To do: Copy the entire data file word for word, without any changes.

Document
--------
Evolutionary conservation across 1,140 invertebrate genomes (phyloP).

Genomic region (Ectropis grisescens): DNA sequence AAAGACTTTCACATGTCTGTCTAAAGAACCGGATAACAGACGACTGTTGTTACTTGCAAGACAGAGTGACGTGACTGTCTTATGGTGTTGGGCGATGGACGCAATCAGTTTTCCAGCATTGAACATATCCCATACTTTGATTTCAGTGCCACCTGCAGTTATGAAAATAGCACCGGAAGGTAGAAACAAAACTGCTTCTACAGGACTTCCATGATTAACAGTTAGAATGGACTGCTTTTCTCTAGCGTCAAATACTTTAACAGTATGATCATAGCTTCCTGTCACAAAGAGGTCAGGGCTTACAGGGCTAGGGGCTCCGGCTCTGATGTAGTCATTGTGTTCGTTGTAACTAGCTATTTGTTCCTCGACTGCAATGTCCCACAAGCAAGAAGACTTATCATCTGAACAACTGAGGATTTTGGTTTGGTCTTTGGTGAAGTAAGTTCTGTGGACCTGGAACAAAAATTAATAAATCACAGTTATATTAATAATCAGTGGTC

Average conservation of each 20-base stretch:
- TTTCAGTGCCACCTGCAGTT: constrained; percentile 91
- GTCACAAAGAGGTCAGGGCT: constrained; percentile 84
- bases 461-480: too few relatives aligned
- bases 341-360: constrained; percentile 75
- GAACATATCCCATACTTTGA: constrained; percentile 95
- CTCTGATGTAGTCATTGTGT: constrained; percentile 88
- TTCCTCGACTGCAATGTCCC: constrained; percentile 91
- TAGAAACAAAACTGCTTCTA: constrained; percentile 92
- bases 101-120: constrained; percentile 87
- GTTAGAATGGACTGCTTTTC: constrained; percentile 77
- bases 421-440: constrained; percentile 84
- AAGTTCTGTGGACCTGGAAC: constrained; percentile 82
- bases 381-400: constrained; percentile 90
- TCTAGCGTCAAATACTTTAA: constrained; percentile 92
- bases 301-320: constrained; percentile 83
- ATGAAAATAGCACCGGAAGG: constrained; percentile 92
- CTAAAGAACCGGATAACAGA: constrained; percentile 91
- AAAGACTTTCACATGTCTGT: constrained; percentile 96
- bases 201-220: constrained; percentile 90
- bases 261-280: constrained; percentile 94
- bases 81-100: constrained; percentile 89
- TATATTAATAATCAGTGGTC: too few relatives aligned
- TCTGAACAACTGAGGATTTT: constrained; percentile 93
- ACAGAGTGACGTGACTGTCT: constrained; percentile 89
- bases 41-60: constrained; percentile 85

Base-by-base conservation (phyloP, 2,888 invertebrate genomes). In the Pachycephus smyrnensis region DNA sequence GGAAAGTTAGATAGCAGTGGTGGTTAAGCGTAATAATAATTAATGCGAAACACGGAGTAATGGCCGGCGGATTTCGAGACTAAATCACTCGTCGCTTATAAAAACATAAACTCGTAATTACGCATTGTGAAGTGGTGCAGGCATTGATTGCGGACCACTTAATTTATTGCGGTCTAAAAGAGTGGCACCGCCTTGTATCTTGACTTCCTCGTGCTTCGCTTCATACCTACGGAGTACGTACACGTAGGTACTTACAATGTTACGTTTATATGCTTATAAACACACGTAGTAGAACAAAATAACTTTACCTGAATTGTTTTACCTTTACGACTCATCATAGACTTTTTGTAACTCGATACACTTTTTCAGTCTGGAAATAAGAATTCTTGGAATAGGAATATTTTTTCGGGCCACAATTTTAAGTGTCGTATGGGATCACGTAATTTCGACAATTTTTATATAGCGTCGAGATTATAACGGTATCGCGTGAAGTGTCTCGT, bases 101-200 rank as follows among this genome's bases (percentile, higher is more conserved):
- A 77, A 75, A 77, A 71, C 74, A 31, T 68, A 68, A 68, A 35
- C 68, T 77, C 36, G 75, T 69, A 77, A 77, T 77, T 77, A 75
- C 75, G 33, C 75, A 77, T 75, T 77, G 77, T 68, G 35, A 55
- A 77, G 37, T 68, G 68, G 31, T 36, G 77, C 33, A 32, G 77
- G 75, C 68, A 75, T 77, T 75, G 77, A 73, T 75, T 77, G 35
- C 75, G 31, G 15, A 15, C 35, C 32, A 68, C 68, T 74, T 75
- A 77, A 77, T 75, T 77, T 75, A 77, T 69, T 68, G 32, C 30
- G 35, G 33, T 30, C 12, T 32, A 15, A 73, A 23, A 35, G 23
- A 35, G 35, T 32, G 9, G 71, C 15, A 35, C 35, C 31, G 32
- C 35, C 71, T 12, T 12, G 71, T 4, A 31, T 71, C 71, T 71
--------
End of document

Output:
Evolutionary conservation across 1,140 invertebrate genomes (phyloP).

Genomic region (Ectropis grisescens): DNA sequence AAAGACTTTCACATGTCTGTCTAAAGAACCGGATAACAGACGACTGTTGTTACTTGCAAGACAGAGTGACGTGACTGTCTTATGGTGTTGGGCGATGGACGCAATCAGTTTTCCAGCATTGAACATATCCCATACTTTGATTTCAGTGCCACCTGCAGTTATGAAAATAGCACCGGAAGGTAGAAACAAAACTGCTTCTACAGGACTTCCATGATTAACAGTTAGAATGGACTGCTTTTCTCTAGCGTCAAATACTTTAACAGTATGATCATAGCTTCCTGTCACAAAGAGGTCAGGGCTTACAGGGCTAGGGGCTCCGGCTCTGATGTAGTCATTGTGTTCGTTGTAACTAGCTATTTGTTCCTCGACTGCAATGTCCCACAAGCAAGAAGACTTATCATCTGAACAACTGAGGATTTTGGTTTGGTCTTTGGTGAAGTAAGTTCTGTGGACCTGGAACAAAAATTAATAAATCACAGTTATATTAATAATCAGTGGTC

Average conservation of each 20-base stretch:
- TTTCAGTGCCACCTGCAGTT: constrained; percentile 91
- GTCACAAAGAGGTCAGGGCT: constrained; percentile 84
- bases 461-480: too few relatives aligned
- bases 341-360: constrained; percentile 75
- GAACATATCCCATACTTTGA: constrained; percentile 95
- CTCTGATGTAGTCATTGTGT: constrained; percentile 88
- TTCCTCGACTGCAATGTCCC: constrained; percentile 91
- TAGAAACAAAACTGCTTCTA: constrained; percentile 92
- bases 101-120: constrained; percentile 87
- GTTAGAATGGACTGCTTTTC: constrained; percentile 77
- bases 421-440: constrained; percentile 84
- AAGTTCTGTGGACCTGGAAC: constrained; percentile 82
- bases 381-400: constrained; percentile 90
- TCTAGCGTCAAATACTTTAA: constrained; percentile 92
- bases 301-320: constrained; percentile 83
- ATGAAAATAGCACCGGAAGG: constrained; percentile 92
- CTAAAGAACCGGATAACAGA: constrained; percentile 91
- AAAGACTTTCACATGTCTGT: constrained; percentile 96
- bases 201-220: constrained; percentile 90
- bases 261-280: constrained; percentile 94
- bases 81-100: constrained; percentile 89
- TATATTAATAATCAGTGGTC: too few relatives aligned
- TCTGAACAACTGAGGATTTT: constrained; percentile 93
- ACAGAGTGACGTGACTGTCT: constrained; percentile 89
- bases 41-60: constrained; percentile 85

Base-by-base conservation (phyloP, 2,888 invertebrate genomes). In the Pachycephus smyrnensis region DNA sequence GGAAAGTTAGATAGCAGTGGTGGTTAAGCGTAATAATAATTAATGCGAAACACGGAGTAATGGCCGGCGGATTTCGAGACTAAATCACTCGTCGCTTATAAAAACATAAACTCGTAATTACGCATTGTGAAGTGGTGCAGGCATTGATTGCGGACCACTTAATTTATTGCGGTCTAAAAGAGTGGCACCGCCTTGTATCTTGACTTCCTCGTGCTTCGCTTCATACCTACGGAGTACGTACACGTAGGTACTTACAATGTTACGTTTATATGCTTATAAACACACGTAGTAGAACAAAATAACTTTACCTGAATTGTTTTACCTTTACGACTCATCATAGACTTTTTGTAACTCGATACACTTTTTCAGTCTGGAAATAAGAATTCTTGGAATAGGAATATTTTTTCGGGCCACAATTTTAAGTGTCGTATGGGATCACGTAATTTCGACAATTTTTATATAGCGTCGAGATTATAACGGTATCGCGTGAAGTGTCTCGT, bases 101-200 rank as follows among this genome's bases (percentile, higher is more conserved):
- A 77, A 75, A 77, A 71, C 74, A 31, T 68, A 68, A 68, A 35
- C 68, T 77, C 36, G 75, T 69, A 77, A 77, T 77, T 77, A 75
- C 75, G 33, C 75, A 77, T 75, T 77, G 77, T 68, G 35, A 55
- A 77, G 37, T 68, G 68, G 31, T 36, G 77, C 33, A 32, G 77
- G 75, C 68, A 75, T 77, T 75, G 77, A 73, T 75, T 77, G 35
- C 75, G 31, G 15, A 15, C 35, C 32, A 68, C 68, T 74, T 75
- A 77, A 77, T 75, T 77, T 75, A 77, T 69, T 68, G 32, C 30
- G 35, G 33, T 30, C 12, T 32, A 15, A 73, A 23, A 35, G 23
- A 35, G 35, T 32, G 9, G 71, C 15, A 35, C 35, C 31, G 32
- C 35, C 71, T 12, T 12, G 71, T 4, A 31, T 71, C 71, T 71